AP File PhotoCoping with disaster: The Board of Supervisors’ 1906 meeting minutes

Find City Hall unruly now? Try 1906

Happy Thanksgiving, dear readers. As we gather with relatives and people we call family to express gratitude for those lovely elements of life that get us through the other 99 percent, there is something to be thankful for even in the world of local politics. Recently, I found a new link on the San Francisco government website: the Board of Supervisors’ meeting minutes from 1906 until the present.

I have spent many hours since enjoying this treasure trove. The minutes are detailed and contain diplomatic reporting such as, “The Chair declared the point of order not well taken, upon the ground that such was not a fact.”

Anyone with an interest in San Francisco history and politics should spend some time in this virtual archive.

Of course, the board had been meeting long before 1906, but the earthquake and ensuing fire that year destroyed all prior meeting records. The quake happened on April 18, a Wednesday. To deal with the carnage and get rebuilding under way, the board met on the next Monday and every day for the next thirteen weekdays.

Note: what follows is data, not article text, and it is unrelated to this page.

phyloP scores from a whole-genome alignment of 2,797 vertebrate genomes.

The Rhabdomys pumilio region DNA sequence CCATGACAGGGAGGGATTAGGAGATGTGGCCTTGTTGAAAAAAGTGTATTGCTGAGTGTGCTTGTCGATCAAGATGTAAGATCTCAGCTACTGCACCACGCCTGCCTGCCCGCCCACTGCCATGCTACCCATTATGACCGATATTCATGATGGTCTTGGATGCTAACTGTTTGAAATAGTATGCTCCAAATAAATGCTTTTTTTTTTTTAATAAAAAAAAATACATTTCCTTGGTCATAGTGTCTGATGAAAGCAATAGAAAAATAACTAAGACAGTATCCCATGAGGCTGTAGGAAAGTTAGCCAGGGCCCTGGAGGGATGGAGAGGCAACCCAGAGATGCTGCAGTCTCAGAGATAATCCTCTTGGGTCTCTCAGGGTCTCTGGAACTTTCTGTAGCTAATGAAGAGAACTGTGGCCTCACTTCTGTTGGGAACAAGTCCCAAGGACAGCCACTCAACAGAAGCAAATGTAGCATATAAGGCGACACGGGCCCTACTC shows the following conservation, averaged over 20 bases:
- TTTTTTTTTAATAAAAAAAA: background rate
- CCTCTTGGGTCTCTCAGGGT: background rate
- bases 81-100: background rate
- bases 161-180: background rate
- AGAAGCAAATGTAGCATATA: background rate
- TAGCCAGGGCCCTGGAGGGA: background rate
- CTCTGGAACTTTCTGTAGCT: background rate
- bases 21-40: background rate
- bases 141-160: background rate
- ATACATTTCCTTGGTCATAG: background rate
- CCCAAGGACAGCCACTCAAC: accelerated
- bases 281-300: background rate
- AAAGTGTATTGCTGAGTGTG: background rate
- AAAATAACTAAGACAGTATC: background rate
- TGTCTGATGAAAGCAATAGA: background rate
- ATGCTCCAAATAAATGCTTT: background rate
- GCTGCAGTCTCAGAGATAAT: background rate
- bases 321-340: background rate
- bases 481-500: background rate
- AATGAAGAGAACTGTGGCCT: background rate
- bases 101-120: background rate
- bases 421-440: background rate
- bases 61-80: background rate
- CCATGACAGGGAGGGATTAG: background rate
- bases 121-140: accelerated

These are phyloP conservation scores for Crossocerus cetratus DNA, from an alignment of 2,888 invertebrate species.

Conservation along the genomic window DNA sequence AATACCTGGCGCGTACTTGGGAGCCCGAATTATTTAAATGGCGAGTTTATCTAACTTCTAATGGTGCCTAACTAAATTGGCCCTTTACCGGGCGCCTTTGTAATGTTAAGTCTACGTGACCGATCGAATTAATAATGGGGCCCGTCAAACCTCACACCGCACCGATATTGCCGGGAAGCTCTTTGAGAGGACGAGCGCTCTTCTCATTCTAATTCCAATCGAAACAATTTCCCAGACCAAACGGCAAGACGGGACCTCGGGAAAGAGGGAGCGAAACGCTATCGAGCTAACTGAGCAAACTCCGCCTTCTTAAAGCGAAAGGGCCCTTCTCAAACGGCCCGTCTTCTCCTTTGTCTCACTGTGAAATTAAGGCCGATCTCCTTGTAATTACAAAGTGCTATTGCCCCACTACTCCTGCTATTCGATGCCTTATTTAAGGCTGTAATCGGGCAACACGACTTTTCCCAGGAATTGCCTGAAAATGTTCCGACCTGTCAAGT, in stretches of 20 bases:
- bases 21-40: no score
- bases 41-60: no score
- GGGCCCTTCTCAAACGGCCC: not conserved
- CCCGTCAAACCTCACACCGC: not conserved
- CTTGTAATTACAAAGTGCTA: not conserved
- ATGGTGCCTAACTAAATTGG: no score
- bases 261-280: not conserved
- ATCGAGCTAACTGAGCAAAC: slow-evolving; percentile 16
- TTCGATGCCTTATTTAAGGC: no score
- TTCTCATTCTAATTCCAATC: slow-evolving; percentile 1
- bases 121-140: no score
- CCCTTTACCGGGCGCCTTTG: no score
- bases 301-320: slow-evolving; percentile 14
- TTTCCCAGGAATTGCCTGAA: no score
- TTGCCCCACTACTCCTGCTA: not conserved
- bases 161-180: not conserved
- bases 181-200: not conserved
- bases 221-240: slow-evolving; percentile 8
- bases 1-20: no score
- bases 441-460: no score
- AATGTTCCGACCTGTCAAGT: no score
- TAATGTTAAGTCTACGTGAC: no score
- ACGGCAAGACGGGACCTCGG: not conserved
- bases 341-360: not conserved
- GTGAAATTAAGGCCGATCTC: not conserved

Such heroic fervor is certainly commendable, although it might not have been entirely altruistic. Historian Wilton Bean wrote in 1952 that, at the time of the quake, some supervisors “resented the manner in which they had been pushed aside” when Mayor Eugene Schmitz convened a “Committee of Fifty” prominent citizens to handle emergency services. Then, as now, the board evidently felt insecure when the mayor’s wealthy friends wielded power.

With City Hall uninhabitable, supervisors met in Mowry’s Hall on the corner of Laguna and Grove streets. They addressed certain crises by prohibiting the operation of “embalming establishments” without a permit and demanding the removal from public property of “all structures or obstruction placed thereon for business purposes.” Then, as now, we were a city of entrepreneurs.

The board also approved all sorts of fascinating requests. Here are some examples:

  • That the Department of Elections give voting booths to the “Chief Sanitary Inspector” to be used as housing for the homeless.
  • That the soldiers called in to help with the disaster “be as lenient as possible in the handling of our afflicted citizens and not use drastic measures except in cases where it was absolutely necessary.”
  • That “all persons having in their possession horses and buggies or vehicles of any description not belonging to them” deliver those items to the Woodlawn Stables within 48 hours or be prosecuted.

This view of The City’s 1906 problems — runaway horses, overzealous troops and people hawking wares in Golden Gate Park — are a reminder of San Francisco’s gritty history. And a reminder that as a city, we have much to be thankful for.

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